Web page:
Our realized average oil price for 2007 increased $4.89 per Bbl to $60.27 per Bbl as compared to $55.38 per Bbl in 2006. Including the effects of derivative instruments, our realized average oil price increased $1.55 per Bbl to $57.60 per Bbl as compared to $56.06 per Bbl in 2006, reflecting our realized losses from derivative instruments in 2007 versus gains in 2006. Our realized natural gas price for 2007 increased $2.45 per Mcf to $7.36 per Mcf as compared to $4.91 per Mcf in 2006. See Outlook below for discussion of the impact of price fluctuations and derivative activities on revenue and net income.

In evaluating our production operations, we frequently monitor and assess our operating and general and administrative expenses per Boe produced. This measure allows us to better evaluate our operating efficiency and is used by us in reviewing the economic feasibility of a potential acquisition or development project.

Operating expenses are the costs incurred in the operation of producing properties. Expenses for utilities, direct labor, water injection and disposal, production taxes and materials and supplies comprise the most significant portion of our operating expenses. A majority of our operating cost components are variable and increase or decrease along with our levels of production. For example, we incur power costs in connection with various production related activities such as pumping to recover oil and gas, separation and treatment of water produced in connection with our oil and gas production, and re-injection of water produced into the oil producing formation to maintain reservoir pressure. Although these costs typically vary with production volumes, they are driven not only by volumes of oil and gas produced but also volumes of water produced. Consequently, fields that have a high percentage of water production relative to oil and gas production, also known as a high water cut, will experience higher levels of power costs for each Boe produced. Certain items, however, such as direct labor and materials and supplies, generally remain relatively fixed across broad production volume ranges, but can fluctuate depending on activities performed during a specific period. For instance, repairs to our pumping equipment or surface facilities result in increased expenses in periods during which they are performed. Our operating expenses are highly correlated to commodity prices. We experience upward pressure on operating expenses that are highly correlated to commodity prices for specific expenditures such as lease fuel, electricity, drilling services and severance and property taxes.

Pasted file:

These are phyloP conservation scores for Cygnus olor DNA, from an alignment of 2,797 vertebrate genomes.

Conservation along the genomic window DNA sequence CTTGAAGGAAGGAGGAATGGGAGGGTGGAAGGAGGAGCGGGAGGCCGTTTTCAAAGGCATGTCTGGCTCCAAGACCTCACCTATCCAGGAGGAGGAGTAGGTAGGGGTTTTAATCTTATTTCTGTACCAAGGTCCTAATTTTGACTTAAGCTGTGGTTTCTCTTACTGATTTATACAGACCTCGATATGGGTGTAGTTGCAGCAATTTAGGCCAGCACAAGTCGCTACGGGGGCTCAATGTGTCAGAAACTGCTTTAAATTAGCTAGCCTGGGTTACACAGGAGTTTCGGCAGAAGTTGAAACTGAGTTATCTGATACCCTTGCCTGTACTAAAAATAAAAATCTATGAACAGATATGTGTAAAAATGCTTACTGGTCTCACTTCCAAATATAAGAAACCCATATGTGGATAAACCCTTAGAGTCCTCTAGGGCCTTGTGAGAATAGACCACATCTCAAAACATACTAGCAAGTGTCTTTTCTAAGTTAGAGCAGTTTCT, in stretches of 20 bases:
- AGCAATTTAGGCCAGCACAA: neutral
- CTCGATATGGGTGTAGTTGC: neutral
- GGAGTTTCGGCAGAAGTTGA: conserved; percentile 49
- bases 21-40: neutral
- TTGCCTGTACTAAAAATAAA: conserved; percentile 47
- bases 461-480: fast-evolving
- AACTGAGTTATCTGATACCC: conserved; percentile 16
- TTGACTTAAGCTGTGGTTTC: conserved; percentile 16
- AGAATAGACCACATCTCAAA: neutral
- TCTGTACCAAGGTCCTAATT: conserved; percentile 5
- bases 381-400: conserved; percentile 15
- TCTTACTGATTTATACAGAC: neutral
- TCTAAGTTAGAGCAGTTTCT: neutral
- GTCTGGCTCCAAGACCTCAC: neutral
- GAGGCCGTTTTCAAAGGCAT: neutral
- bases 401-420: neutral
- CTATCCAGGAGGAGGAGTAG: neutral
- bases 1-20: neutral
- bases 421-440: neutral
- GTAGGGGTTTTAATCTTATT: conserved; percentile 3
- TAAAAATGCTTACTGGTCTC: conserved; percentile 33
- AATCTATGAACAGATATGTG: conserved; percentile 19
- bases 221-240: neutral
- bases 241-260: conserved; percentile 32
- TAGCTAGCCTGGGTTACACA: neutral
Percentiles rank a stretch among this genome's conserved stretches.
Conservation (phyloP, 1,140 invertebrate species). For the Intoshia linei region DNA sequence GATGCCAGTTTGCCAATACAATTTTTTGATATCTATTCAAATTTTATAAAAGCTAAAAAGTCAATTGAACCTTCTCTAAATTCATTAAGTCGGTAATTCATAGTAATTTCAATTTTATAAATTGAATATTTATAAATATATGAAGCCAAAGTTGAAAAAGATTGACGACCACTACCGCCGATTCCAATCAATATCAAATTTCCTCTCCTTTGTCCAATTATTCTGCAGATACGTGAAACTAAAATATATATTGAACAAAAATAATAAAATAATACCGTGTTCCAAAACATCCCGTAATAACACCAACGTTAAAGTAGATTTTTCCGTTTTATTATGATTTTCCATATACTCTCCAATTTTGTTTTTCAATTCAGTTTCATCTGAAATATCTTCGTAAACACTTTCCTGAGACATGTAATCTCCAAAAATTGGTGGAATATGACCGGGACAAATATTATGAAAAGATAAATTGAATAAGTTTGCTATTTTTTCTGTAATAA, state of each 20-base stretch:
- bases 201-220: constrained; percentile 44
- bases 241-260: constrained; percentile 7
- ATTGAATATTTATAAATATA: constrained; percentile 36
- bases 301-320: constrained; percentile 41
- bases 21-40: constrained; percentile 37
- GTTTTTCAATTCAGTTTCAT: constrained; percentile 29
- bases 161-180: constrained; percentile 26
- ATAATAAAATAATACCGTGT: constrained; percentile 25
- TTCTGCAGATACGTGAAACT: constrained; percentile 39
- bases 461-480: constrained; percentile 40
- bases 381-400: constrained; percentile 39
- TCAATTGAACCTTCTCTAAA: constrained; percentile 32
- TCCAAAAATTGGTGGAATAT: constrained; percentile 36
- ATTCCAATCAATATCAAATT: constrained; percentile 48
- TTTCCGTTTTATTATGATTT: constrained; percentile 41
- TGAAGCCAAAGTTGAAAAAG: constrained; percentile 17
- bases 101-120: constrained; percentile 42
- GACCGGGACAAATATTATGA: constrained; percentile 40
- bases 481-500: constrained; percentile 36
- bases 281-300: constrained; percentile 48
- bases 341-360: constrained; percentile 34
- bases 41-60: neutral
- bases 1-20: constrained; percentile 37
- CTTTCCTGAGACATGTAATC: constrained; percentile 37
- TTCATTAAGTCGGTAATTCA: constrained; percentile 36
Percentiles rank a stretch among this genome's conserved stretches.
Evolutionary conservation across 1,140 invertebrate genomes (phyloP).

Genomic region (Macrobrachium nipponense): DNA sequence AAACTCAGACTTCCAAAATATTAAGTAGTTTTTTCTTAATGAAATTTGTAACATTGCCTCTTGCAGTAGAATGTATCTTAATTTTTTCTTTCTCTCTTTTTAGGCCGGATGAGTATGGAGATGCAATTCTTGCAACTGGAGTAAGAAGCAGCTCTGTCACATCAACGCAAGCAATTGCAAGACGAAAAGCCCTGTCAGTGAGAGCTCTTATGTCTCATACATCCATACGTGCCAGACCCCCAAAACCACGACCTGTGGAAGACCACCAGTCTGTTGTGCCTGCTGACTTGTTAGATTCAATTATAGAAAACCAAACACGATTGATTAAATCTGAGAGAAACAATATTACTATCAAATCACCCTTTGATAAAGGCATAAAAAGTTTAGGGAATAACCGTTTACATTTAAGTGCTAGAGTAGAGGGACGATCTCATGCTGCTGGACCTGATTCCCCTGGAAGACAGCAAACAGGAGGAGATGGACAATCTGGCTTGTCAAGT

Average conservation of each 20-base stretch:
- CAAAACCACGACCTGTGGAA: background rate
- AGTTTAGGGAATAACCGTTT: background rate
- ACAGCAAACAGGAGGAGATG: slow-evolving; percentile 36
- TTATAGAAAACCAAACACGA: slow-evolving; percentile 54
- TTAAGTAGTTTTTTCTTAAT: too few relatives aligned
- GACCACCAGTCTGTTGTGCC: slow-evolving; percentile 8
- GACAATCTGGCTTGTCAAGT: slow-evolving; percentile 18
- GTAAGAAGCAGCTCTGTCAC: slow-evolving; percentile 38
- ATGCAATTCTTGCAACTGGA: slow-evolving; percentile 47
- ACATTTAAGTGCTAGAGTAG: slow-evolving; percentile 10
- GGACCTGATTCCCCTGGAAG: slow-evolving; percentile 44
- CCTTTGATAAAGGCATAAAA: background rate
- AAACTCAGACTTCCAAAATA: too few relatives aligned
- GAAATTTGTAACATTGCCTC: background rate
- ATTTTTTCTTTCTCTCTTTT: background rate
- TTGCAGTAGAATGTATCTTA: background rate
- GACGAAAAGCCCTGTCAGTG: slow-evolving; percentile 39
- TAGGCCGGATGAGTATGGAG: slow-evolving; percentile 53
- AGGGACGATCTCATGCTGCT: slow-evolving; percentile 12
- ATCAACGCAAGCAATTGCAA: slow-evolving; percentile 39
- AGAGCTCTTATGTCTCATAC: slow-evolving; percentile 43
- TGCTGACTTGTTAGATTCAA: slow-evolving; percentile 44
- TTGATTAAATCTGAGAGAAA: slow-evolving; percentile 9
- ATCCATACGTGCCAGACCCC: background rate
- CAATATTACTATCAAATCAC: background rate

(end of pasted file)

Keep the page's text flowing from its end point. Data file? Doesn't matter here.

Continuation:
Results of Operations

The table below summarizes certain of the results of operations and period-to-period comparisons attributable to our operations for the periods indicated. These results are presented for illustrative purposes only and are not indicative of our future results. The 2007 data reflects our results as they are presented in our consolidated financial statements under the “Successor” column. The prior year data reflects only those properties that were owned by the predecessor when it contributed properties to us in our initial public offering. The prior year data does not correspond to the financial statements included elsewhere in this report for the predecessor and represents only a subset of those financial statements. This prior year information has been carved-out from the historical financial statements and has not been audited.


Comparison of Results of the Partnership Properties for the Years Ended December 31, 2007, 2006 and 2005

The variance in the results of the Partnership Properties was due to the following components:

Production